support employers and advise them on adjustments the person may needemployment involves a relationship so need to support both parties
The results – in the year 2006/7
1984 people received vocational support from the teams
1155 people successful in working/studying in mainstream integrated
settings:
– 645 people supported to get/keep open employment
– 293 people supported to get/keep mainstream education/training
– 217 people supported in mainstream voluntary work
(Rinaldi and Perkins 2007)
Number of people supported in employment, mainstream education and voluntary
work in a London borough where IPS was implemented in all community teams
Team OTs supported by 1
Employment Specialist
140 4 teams
across
0.5 Employment
Specialists per
CMHT
1 full-time Employment
Specialist per CMHT
100
80
60
40
20
Open employment
Mainstyream education/training
Open employment
Mainstream
work experience/voluntary work
Mainstream education/training
Mainstream work experience/voluntary work
Apr-05
Feb-05
Dec-04
Oct-04
Aug-04
Jun-04
Apr-04
Feb-04
Dec-03
Oct-03
Aug-03
Jun-03
Apr-03
Feb-03
Dec-02
Oct-02
Aug-02
Jun-02
Apr-02
0
Feb-02
Number of people supported
120
Team OTs supported by 0.5
Employment Specialist across
4 teams
Number of people supported in employment, mainstream
education and voluntary work in a London borough where
IPS was NOT implemented
Open employment
Mainstream education/training
Mainstream work experience/voluntary work
And they were not all stacking shelves
Wholesale
manager
Accountant
IT assistant
Mental health
development
worker
Ward assistant
Bookmaker
Call centre
handler
Retail assistant
Receptionist
Hairdresser
MH advocate
Occupational
therapy assistant
Accountants officer
Catering
assistant
Chambermaid
Cleaner
Hotel Porter
Labourer
Leaflet dropper
Plumber’s
assistant
Post assistant
Recycling
assistant
English Teacher
Actor
Journalist
Admin worker
Credit controller
Project worker
(private sector)
IT Helpdesk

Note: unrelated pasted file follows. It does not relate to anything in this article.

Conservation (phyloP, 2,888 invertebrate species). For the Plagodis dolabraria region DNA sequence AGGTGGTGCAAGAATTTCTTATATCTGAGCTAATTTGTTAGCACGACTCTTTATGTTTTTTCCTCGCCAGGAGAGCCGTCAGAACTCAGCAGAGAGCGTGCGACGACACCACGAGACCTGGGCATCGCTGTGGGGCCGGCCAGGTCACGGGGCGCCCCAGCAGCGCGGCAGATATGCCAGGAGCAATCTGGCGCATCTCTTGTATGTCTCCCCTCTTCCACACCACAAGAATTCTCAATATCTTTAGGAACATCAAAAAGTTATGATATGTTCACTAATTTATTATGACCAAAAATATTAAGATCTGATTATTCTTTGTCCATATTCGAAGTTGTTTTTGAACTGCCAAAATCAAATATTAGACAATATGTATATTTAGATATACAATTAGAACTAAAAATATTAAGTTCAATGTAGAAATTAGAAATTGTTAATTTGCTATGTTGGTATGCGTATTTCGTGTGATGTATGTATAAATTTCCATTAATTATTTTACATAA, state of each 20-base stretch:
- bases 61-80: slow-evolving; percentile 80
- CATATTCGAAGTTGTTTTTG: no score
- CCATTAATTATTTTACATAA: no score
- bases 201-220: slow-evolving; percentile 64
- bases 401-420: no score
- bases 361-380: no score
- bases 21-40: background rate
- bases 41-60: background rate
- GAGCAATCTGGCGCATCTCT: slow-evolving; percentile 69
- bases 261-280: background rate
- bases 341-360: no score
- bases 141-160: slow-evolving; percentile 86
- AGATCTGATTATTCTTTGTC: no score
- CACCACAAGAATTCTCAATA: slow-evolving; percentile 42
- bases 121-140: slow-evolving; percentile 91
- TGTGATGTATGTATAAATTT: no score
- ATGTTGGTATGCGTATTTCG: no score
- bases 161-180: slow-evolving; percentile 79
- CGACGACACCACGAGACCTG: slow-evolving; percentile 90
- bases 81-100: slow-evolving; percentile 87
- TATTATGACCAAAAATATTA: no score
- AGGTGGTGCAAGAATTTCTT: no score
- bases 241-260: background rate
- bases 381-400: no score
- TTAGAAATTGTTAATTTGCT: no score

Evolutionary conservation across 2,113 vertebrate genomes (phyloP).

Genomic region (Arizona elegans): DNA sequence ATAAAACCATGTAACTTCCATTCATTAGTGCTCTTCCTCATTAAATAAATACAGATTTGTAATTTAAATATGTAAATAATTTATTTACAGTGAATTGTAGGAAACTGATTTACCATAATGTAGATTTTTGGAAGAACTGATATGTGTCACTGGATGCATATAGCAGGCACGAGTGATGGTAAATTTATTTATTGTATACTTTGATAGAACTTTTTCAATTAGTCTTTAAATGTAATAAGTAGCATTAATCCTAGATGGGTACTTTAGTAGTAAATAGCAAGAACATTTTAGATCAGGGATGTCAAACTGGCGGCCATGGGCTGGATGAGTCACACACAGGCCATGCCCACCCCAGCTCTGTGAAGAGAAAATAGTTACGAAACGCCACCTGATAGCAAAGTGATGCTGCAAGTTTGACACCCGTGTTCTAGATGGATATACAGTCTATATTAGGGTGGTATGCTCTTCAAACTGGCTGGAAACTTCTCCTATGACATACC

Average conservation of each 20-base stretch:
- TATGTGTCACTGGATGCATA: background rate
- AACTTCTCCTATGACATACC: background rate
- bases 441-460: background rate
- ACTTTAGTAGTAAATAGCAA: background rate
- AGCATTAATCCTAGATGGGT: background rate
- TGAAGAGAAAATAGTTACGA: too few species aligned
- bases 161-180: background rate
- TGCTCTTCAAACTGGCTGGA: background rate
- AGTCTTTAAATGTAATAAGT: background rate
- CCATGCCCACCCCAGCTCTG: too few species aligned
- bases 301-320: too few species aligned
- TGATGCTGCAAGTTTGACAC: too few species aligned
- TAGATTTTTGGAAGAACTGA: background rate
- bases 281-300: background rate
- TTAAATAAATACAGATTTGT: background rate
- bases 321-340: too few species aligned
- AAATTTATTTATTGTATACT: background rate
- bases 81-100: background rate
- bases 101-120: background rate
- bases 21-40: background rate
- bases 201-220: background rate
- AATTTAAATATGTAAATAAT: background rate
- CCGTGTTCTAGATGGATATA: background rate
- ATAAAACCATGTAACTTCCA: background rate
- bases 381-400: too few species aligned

Admin Assistant
Civil servant executive officer
Baker x2
Carpenter
Caretaker
Hairdresser
Sales Assistant x8
IT Support desk
Administrator
Decorator
Cleaner
Street cleaner
Warehouse
worker
Market research
administrator
Care assistant
Civil Servant
(administrator)
Production
assistant
Assistant special
needs teacher
Administrative
assistant x5
Regeneration
project worker
Glazier
Plumber
Catering manager
IT trainer
Nurse
Health records
officer
Hairdresser
assistant
Indian Restaurant
waiter
Leisure assistant
Driver
Bar work
Barista
Sales Advisor
Boatyard worker
Café Assistant
Catering assistant
Teaching assistant
Social worker
Youth Worker
Financial controller
(Perkins et al, 2006)
And it works in primary care services for people
who have common mental health problems
London Borough of Wandsworth Primary Care IPS Employment Service
• 1st September 2009 – 31st August 2010
– 259 referrals (93 didn’t want the service, 24 waiting to engage)
– 142 actually fully engaged
– 108 gained employment or retained employment following a period of sickness
absence (74% if those who received support, 42% of total referrals)
• 1st September 2010 – 31st August 2011
– 458 referrals:
– 274 patients fully engaged (25 didn’t want the service, 159 waiting to engage)
– 231 gained employment or retained employment following a period of sickness
absence (84% of those who received support, 50% of total referrals)
(Stephen Charlery, Wandsworth Primary Care Employment Service Annual Report)
Employment rate in addictions teams with and without an
employment specialist
35%
(2009/10 data)
30%
25%
20%
15%
Paid employment
Education
10%
Voluntary work
5%
0%
London Borough of
Wandsworth
Community Drug
Team
London Borough of Addiction Treatment
Merton Community
centre
Drug Team
Employment Specialist
No Employment
Specialist
If we really address employment and education right from the start
the results are even more impressive
Typical Picture: 50% in employment or education at first admission - only 20% a year
later … but it doesn’t have to be this way
Individual Placement with Support in First Episode Psychosis
South West London: (mean age 21 years)
After 2 years 73% in employment (48%) or mainstream education (25%)
(Rinaldi et al, 2010)
From Rinaldi et al (2010) First episode psychosis and employment: A review. International Review
of Psychiatry, April 2010; 22(2): 148–162
In England an increasing number of mental health
organisations provide IPS evidence based supported
employment and there is a network of ‘Centres of
Excellence’
• A great deal of money is still invested in non-evidence based vocational services:
sheltered work, pre-vocational training
– Within health and social care services
– Within disability employment programmes run by the UK Department of Work and pensions
• Disability employment services do not offer evidence based support and do not serve
people with mental conditions effectively: